2. Hopshead

    Here Here! I have gone full circle with plastic buckets. As with most people, it was in my starter kit and I used it extensively with good results. Then the more I read, I decided I need to go with glass. Then after making beer in glass fermenters, my daughter was born and I almost immediately decided, I could live with broken glass, but not her. So I went to better bottles and loved them until they cracked on the bottom, (not sure why). Now I am back to plastic buckets and I after all my trials and tribulations with different fermenters, I don’t know why I really switched away from them. Sure oxidation will be an issue, but I brew 100% ales that don’t require longer than a 2 week primary, and I agree with your assessment that you won’t loose a batch to bacteria “in the microscopic scratches.”

  3. I agree with you. I’ve used both plastic and glass and I always go back to plastic. The only time I do not is when I want to age it for awhile. Plastic buckets are easier to clean, the scratches myth is just silly, and it is easier to move/store the buckets.

  4. floodx
    Love the idea of the stainless milk cans, but wouldn’t fermenting in corny kegs be just as good? And for $140 you could get 4 cornies! And they have all the built in hardware for transfering beer aspectically with CO2 pressure.

    I am not sure if Press and seal works the way you think. I would not expect it to keep airborne microbes out of the beer beer. Its pore size it to large for that I think. I would retry your drilled out lid, but get a food grade 100% silicone rubber gasket. Then there’s no worries about rubber toxins or what have you.

    Great ideas though. Cheers to being innovative.

    BREW ON!

  5. floodx

    The cornys are aluminum or steel – not stainless – not sure about fermenting in aluminum? guess it couldn’t hurt other than I presume that it is a much softer metal and would scratch like plastic somewhat easily? And since cornys are cheap because most of the ones you can find are used they may already be scratched? Plus I find even the cornys (what 2-3 inch opening?) hard to get liquids in/out of and much harder to clean that my milk can.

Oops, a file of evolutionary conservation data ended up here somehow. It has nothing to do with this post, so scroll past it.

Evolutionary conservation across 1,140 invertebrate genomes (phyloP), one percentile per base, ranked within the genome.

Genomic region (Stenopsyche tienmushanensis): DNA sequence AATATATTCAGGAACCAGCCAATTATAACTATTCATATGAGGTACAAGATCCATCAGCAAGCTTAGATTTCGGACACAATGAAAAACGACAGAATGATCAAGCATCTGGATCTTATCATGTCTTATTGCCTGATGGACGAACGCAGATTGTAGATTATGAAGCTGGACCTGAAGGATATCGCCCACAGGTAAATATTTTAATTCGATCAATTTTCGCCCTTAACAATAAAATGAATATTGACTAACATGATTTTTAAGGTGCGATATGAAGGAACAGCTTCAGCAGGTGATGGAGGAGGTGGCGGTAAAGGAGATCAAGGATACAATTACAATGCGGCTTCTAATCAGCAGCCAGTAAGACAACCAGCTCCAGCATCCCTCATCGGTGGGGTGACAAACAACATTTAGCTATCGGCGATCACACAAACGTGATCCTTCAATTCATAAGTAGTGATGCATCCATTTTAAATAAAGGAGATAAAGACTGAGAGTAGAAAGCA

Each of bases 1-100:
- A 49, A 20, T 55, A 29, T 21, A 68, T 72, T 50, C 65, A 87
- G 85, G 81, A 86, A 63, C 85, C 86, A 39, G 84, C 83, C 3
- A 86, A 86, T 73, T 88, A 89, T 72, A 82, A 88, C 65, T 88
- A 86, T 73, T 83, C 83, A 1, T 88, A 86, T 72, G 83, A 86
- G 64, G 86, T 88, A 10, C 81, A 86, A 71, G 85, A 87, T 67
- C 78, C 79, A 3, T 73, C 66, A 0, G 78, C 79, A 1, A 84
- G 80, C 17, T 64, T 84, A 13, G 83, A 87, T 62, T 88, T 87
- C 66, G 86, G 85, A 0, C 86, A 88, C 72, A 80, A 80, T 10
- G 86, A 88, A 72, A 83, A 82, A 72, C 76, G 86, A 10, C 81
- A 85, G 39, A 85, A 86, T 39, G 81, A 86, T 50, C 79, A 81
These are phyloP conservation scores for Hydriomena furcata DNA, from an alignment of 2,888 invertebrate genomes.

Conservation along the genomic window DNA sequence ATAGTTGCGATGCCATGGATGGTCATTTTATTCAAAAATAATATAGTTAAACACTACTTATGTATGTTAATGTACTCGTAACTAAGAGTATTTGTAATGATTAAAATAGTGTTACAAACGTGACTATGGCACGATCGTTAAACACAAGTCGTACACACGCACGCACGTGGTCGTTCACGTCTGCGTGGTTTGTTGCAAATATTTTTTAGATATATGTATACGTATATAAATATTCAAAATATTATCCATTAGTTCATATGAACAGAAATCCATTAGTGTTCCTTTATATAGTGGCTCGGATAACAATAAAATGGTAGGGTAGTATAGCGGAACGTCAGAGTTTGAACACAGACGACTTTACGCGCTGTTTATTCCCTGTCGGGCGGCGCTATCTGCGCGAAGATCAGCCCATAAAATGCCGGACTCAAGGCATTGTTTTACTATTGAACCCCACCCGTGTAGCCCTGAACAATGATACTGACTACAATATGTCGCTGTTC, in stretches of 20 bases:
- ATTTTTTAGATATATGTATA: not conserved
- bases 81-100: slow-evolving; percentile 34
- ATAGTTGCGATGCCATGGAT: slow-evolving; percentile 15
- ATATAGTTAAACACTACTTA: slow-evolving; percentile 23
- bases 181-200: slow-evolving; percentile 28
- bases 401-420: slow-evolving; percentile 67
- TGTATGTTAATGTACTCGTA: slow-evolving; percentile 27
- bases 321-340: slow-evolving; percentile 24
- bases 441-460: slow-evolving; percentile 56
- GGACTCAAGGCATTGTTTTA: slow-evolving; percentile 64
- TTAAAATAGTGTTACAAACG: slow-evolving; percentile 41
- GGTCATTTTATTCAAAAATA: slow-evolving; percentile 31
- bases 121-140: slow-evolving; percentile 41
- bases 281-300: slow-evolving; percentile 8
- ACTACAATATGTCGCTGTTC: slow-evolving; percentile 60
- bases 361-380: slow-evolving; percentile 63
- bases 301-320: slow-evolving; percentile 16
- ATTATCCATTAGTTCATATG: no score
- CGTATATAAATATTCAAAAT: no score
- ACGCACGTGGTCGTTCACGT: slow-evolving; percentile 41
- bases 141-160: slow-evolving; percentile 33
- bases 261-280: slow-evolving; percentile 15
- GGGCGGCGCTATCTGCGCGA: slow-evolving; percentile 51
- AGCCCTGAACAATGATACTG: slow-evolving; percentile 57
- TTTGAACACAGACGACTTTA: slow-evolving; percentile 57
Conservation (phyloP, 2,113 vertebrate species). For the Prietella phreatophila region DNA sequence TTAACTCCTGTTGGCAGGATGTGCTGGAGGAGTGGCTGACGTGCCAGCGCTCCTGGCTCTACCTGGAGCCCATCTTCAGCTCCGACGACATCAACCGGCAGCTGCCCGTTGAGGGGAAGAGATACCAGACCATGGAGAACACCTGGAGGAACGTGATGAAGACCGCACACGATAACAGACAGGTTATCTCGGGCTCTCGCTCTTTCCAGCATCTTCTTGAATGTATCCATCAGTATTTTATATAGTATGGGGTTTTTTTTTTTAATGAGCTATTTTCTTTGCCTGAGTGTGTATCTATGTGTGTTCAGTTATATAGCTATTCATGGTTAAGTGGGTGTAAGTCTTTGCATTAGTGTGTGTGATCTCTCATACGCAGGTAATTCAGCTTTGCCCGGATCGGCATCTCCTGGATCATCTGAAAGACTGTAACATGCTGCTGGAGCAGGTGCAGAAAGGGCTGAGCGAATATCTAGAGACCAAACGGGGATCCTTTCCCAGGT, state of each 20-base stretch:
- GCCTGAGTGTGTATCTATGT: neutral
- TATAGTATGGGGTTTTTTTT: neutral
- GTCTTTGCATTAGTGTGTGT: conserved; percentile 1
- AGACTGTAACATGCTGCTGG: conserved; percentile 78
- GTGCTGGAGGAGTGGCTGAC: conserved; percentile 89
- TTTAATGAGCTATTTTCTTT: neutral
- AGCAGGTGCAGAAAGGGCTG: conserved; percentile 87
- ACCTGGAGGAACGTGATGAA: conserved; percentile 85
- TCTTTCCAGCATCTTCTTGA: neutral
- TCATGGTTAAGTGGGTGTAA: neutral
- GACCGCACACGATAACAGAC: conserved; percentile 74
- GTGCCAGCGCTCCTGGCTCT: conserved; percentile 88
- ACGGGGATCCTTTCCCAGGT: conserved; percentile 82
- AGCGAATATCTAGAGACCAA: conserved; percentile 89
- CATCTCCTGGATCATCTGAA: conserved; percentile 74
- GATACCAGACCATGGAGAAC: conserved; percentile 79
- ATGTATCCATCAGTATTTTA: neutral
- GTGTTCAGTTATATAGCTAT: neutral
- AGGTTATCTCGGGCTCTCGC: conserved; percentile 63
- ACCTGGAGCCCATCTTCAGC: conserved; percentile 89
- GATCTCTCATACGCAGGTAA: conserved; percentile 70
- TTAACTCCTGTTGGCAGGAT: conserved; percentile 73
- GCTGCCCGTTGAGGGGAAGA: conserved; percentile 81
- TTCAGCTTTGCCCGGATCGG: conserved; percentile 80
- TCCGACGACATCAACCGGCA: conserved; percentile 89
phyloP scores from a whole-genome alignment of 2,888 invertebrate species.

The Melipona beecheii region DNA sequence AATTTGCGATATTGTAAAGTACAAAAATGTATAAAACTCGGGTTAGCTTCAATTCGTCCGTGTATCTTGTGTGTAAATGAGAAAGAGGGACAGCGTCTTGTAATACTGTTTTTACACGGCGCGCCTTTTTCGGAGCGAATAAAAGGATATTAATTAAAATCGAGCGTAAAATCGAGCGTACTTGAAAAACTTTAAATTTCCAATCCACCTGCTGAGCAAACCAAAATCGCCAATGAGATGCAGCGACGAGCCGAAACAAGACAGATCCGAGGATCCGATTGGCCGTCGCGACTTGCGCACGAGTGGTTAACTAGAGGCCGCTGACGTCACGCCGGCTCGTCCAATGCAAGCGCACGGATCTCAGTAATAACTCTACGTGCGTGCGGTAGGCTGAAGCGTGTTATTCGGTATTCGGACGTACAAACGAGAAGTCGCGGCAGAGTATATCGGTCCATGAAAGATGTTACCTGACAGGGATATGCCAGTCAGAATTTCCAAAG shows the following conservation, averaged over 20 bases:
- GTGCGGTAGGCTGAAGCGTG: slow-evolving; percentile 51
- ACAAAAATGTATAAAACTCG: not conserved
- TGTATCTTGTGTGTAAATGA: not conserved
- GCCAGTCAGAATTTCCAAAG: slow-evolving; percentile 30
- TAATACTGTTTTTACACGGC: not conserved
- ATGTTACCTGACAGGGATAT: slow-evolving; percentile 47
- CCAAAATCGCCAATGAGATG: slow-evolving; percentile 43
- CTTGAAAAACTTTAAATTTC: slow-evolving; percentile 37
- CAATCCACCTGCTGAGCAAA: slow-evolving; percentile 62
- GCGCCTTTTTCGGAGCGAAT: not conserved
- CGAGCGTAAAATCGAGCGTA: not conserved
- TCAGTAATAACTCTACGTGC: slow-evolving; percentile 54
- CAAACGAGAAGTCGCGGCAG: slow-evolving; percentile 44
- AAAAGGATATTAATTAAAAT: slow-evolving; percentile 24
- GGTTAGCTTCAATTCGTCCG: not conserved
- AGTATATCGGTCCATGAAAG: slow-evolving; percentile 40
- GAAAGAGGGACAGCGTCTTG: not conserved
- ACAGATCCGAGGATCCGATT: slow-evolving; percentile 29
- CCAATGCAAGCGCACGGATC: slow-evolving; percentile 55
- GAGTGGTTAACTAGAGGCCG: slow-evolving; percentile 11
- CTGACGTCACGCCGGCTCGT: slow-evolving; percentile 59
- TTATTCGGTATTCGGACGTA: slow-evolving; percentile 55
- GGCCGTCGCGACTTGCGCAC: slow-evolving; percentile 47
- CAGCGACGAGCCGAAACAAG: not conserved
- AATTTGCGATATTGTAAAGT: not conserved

Yeah the other brewers make fun of me too when I show em the P&S fermenter – but it just works – been using it for 20-25 batches no infections – and I am not the cleanest brewer. The stuff is made to keep microbes out of food so why not a fermenter? I haven’t really thought about it until now but technically I could apply a thin anti-microbial product on top of it too – I don’t think that it is sufficiently liquid permeable according to a google search.

    Just an alternative – price is always an issue – I wish I could afford the 10 gallon can…

  6. I looked at the website and the 10 Gall0n was $140, I thought.

    BTW, Corny kegs are stainless steel. Cleaning them is very easy with PBW and a quick soak. How do you think the big breweries clean out actual half barrels with the little opening on them? I think for your money you should give cornies a second look.

  7. Richard Mooney

    I have to agree with you on the scratches point – micro-scratches? What?! Never heard of anything going wrong with plastic containers. Add to that the fact that a long enough sterilization is going to kill pretty much anything, and you’re sorted.

    The great thing about plastics is that they’re great for the home brewer / winemaker – think of all the stuff you get from the store that comes in big plastic jugs! Cheap fermenters!

    Having said that, a lot of these containers are not transparant, which makes them impossible to use for clearing – great for primary fermentation, but you really need to be able to see your wine to clear it.

  8. I’ve always used buckets. My biggest problem with the glass, or better bottles is the racking? God F*(&ing damn to I hate to rack. I just basically use bottling buckets for everything. I just drill the 1 inch hole, and put the bottling spigot in, presto instant sample taking for og reading, and I just hook up a 3/8 tubing and bam into the bottling bucket it goes.
    Buckets will last forever, and I just use corny’s to age anything over a month.

  9. I quit using carboys years ago for large (13gal.) food grade plastic. I open ferment and have not had a contaminated batch yet. I’ve got a couple of these fermentors that I use now and both have spigots in them for easy transfer. Carboys or better bottles, I wouldn’t go back to cleaning those and having to siphon. Finally, if I need to keep the beer over a long period of time I simply transfer to a corney. Couldn’t be easier.
    mark
    Beer Diary…